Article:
One of the biggest expenses for some businesses is advertising. Think about the auto repair shop, the kitchen cabinet maker, the plumber, etc. They can spend a small fortune each month running ads that might not even pay off. After all, what is the reaction of most people to advertising? It's disbelief. "Sure he says he's good, so what? They all say that!"
But what if you can show offline clients how to get all of their business from referrals, thereby saving the money they spend on advertising? What would that be worth to them? Frankly, it should be worth about 2-3 months of their current advertising budget, paid directly to you.
Know that this won't work for all businesses, so use your best judgement on which businesses to work with. And while every business will be different, you can quickly learn the basics on how to set up a referral system that brings in as much if not more business than their current advertising.
Let's use an automotive repair shop for our example. First, what do most people think of when considering auto repair places? The shops are dirty, the mechanics try to take advantage of customers by doing work that doesn't need to be done, they take too long to make repairs, you have to arrange for transportation while you don't have your car, their waiting room is depressing, etc.
We want to change all of those things. Cleaning the shop up won't cost a thing beyond labor and it can make a tremendous difference in how people perceive the shop when they arrive. If the outside of the shop needs a new coat of paint, some flowers planted in the bed out front or a fresh sign, it should be seen to. This alone can bring more business in off the street.
Next, unless the mechanics are really good at explaining what needs to be done to the mechanically illiterate, there should be a liaison between the mechanics and customers. This liaison will show the customer what the problem is, what might have caused it, why it needs to be fixed and what it will cost. A clear, thorough explanation without technical mumbo-jumbo can go a long way to putting the customer at ease and making them feel they're not being taken advantage of.
If the work is going to take longer than, say, 90 minutes, the auto shop either provides a loaner car or offers to drive the customer to their home or place of work, picking them up when the car is ready. How many auto places do this? Almost none. Imagine the word of mouth this alone can create.
If the customer opts to wait for the car, they're shown into a waiting room that looks more like a living room than a nasty waiting room. The chairs are plush and comfortable, there's flat surfaces if they want to work on a laptop or do anything at a desk, and instead of the usual daytime television, there's a DVD playing of a truly funny and non-offensive comedian. Who doesn't feel better after laughing? Plus there's beverages - not just coffee - and maybe even some bagels, fruit or danish.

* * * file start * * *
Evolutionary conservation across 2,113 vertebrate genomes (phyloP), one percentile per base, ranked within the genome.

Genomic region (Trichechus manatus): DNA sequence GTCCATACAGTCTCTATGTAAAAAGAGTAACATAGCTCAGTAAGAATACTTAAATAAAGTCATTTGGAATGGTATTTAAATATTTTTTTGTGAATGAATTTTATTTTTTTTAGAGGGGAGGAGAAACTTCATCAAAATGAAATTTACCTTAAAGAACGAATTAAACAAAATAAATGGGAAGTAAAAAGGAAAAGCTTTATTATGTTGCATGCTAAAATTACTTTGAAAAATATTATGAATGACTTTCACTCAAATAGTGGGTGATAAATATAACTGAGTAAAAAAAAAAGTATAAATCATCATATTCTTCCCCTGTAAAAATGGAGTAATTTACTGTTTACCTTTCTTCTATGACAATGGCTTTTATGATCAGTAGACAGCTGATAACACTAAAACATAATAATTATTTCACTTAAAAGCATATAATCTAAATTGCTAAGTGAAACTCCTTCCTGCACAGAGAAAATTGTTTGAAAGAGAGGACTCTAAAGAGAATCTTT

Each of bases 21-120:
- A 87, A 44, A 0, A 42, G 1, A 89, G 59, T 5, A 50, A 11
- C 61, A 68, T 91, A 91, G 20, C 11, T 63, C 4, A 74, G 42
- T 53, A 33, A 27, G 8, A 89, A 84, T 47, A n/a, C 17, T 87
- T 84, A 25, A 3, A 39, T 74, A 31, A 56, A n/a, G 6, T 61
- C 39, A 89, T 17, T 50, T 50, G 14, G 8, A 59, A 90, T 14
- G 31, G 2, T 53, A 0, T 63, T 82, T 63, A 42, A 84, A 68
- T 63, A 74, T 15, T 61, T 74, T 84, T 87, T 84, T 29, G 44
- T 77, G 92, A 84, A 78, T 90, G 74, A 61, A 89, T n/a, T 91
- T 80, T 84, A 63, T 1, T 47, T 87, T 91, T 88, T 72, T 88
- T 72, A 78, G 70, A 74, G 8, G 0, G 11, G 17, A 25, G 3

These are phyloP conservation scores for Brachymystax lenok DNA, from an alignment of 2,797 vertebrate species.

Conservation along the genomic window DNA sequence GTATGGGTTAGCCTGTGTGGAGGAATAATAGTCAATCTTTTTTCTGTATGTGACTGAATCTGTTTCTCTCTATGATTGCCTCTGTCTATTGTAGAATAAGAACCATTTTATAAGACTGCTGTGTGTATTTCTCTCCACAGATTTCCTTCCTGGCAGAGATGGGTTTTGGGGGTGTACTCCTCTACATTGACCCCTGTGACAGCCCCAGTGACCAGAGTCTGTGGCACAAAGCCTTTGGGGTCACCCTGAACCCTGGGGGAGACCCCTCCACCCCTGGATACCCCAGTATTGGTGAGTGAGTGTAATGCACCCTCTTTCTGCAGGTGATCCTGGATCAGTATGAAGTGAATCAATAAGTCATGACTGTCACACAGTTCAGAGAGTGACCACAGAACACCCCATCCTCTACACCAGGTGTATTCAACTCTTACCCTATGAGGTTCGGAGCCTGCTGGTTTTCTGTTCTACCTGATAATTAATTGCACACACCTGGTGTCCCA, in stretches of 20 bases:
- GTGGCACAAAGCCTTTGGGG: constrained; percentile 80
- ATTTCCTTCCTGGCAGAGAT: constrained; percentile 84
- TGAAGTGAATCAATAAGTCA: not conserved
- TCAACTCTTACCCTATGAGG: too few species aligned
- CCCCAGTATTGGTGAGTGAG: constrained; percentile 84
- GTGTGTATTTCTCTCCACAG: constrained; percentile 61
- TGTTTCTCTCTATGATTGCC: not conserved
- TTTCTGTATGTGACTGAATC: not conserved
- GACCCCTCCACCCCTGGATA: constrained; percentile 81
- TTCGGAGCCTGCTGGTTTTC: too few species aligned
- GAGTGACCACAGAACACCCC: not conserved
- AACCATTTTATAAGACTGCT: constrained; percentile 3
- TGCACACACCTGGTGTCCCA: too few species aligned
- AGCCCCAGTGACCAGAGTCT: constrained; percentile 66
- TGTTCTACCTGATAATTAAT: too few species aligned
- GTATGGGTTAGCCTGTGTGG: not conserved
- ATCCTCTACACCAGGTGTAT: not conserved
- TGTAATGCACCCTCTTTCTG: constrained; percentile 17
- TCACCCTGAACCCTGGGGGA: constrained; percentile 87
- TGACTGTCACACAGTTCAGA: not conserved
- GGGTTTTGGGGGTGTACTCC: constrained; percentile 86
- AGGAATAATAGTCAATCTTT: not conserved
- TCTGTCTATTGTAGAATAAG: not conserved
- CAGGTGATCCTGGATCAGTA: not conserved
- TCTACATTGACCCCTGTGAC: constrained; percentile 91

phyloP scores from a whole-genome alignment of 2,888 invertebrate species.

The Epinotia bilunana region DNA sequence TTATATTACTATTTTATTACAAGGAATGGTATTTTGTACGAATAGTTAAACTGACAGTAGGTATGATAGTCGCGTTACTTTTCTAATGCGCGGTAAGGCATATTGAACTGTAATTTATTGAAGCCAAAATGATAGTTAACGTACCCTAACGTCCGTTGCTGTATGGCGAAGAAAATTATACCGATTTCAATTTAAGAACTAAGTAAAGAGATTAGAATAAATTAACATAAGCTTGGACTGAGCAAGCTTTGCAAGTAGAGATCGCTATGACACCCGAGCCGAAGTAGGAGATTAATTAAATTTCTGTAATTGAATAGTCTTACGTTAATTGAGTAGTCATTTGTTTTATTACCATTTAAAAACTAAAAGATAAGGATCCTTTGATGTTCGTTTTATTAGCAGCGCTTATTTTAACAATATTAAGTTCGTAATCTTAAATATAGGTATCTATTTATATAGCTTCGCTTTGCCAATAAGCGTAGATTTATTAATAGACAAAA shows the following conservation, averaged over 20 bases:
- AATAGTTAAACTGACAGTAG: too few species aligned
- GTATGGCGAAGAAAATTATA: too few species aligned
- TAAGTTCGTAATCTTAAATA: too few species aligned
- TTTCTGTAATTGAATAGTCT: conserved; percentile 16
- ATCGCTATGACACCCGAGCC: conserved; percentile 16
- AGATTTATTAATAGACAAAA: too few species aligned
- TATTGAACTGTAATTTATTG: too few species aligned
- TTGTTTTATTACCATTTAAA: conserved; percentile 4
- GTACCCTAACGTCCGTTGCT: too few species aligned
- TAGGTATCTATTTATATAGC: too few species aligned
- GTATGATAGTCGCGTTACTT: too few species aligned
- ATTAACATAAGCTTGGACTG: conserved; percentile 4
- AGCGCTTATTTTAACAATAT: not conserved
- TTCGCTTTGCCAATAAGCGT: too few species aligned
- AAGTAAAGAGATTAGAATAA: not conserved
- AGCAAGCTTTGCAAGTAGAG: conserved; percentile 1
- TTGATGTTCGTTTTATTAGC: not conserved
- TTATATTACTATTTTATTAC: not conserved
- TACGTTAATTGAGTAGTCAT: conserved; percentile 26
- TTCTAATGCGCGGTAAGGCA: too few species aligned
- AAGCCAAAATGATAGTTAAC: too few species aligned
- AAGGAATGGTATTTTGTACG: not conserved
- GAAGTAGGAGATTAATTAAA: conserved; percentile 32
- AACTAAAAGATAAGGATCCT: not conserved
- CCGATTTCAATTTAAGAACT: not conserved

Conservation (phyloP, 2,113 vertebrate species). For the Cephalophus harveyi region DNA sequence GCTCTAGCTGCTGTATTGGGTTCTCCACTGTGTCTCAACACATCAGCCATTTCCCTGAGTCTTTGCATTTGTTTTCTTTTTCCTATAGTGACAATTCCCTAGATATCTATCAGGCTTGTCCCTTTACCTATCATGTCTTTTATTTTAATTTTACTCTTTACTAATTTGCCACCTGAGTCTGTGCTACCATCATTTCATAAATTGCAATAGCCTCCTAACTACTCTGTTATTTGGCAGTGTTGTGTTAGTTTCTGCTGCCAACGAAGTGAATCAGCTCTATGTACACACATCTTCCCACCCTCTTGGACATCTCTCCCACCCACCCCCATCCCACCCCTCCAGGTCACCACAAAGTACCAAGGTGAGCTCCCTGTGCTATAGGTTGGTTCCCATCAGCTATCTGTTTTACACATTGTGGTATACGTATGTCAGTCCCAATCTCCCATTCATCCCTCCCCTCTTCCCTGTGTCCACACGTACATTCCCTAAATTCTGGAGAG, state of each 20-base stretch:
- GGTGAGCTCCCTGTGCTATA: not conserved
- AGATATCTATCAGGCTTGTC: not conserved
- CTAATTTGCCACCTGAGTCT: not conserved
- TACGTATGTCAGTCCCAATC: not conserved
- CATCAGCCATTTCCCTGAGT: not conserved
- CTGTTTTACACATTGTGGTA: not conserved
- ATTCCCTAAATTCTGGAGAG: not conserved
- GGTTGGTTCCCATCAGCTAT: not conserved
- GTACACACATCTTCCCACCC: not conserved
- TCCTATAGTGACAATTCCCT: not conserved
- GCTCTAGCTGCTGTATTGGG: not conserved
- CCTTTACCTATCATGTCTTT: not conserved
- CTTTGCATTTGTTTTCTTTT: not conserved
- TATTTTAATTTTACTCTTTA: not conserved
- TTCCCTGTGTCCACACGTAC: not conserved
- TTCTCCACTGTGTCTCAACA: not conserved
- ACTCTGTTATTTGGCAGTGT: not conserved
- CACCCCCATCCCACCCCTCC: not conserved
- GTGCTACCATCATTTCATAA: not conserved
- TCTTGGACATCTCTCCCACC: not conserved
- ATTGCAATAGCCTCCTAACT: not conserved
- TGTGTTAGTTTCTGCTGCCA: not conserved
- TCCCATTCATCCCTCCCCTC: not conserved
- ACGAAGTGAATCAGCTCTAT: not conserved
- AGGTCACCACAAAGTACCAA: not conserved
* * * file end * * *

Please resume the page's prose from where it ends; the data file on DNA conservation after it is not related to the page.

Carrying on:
After the repair is made, the car is washed and cleaned. The bigger the repair, the better the washing and cleaning. This could range from a quick exterior wash to a full wash and wax outside, vacuuming and wipe down inside. An alternative would be to set up an affiliation with a nearby car wash, getting car wash tokens in bulk at a discount. Then for every $x amount of money spent, the customer gets a token. If the amount is $50, then on a $300 repair job the customer would get 6 tokens which could be used for 6 car washes. This is hugely unexpected by the customer and something they're likely to brag about to others for weeks.
If the customer doesn't receive car wash tokens, she should be given something. It could be as simple as homemade looking cookies for the road or a cup of good coffee to go. As the customer is paying her bill and receiving her tokens, she gets a very brief questionnaire about her experience. The final question is, "Can we use your comments for marketing purposes?" Thanks to the law of reciprocity and the small gift she received, she's almost certainly going to say 'yes.' These comments can be put on the business' website, and after several months should number in the hundreds. If they ever do more advertising, all they'll need is a list of these comments along with their hours and location to create a very effective ad.
The customer gets an actual thank you card in the mail within 2 days of her experience at the shop. On the card is a photo of the shop with all the employees out front, holding a giant blank sign. Only the sign isn't blank, it only appears that way when the photo is taken. Before sending it out, "THANK YOU customer name!" is hand written onto that blank sign. If they have the technology they can do this in Photoshop, but hand writing it in is fine. In the card is a very warm thank you along with 2-3 magnets containing the business' details and the suggestion she give one or two to friends.
Finally, 3 to 6 days later the customer gets a follow up phone call, inquiring if the car is still running fine and making sure everything is alright. If there should be any problem, being this proactive will keep the business in good favor with the customer. And if everything is fine, it leaves the customer with a very warm, cared-about feeling that they simply don't get with the typical auto mechanic.
This has been just one example – how you set up a referral program will vary according to the type of business you're working with. You probably noticed that nowhere in this sequence did we actually ask the customer for referrals. Typically the best way to get great word-of-mouth advertising isn't to ask for it - it's to give the customer such an amazing experience, they just have to brag to others about it.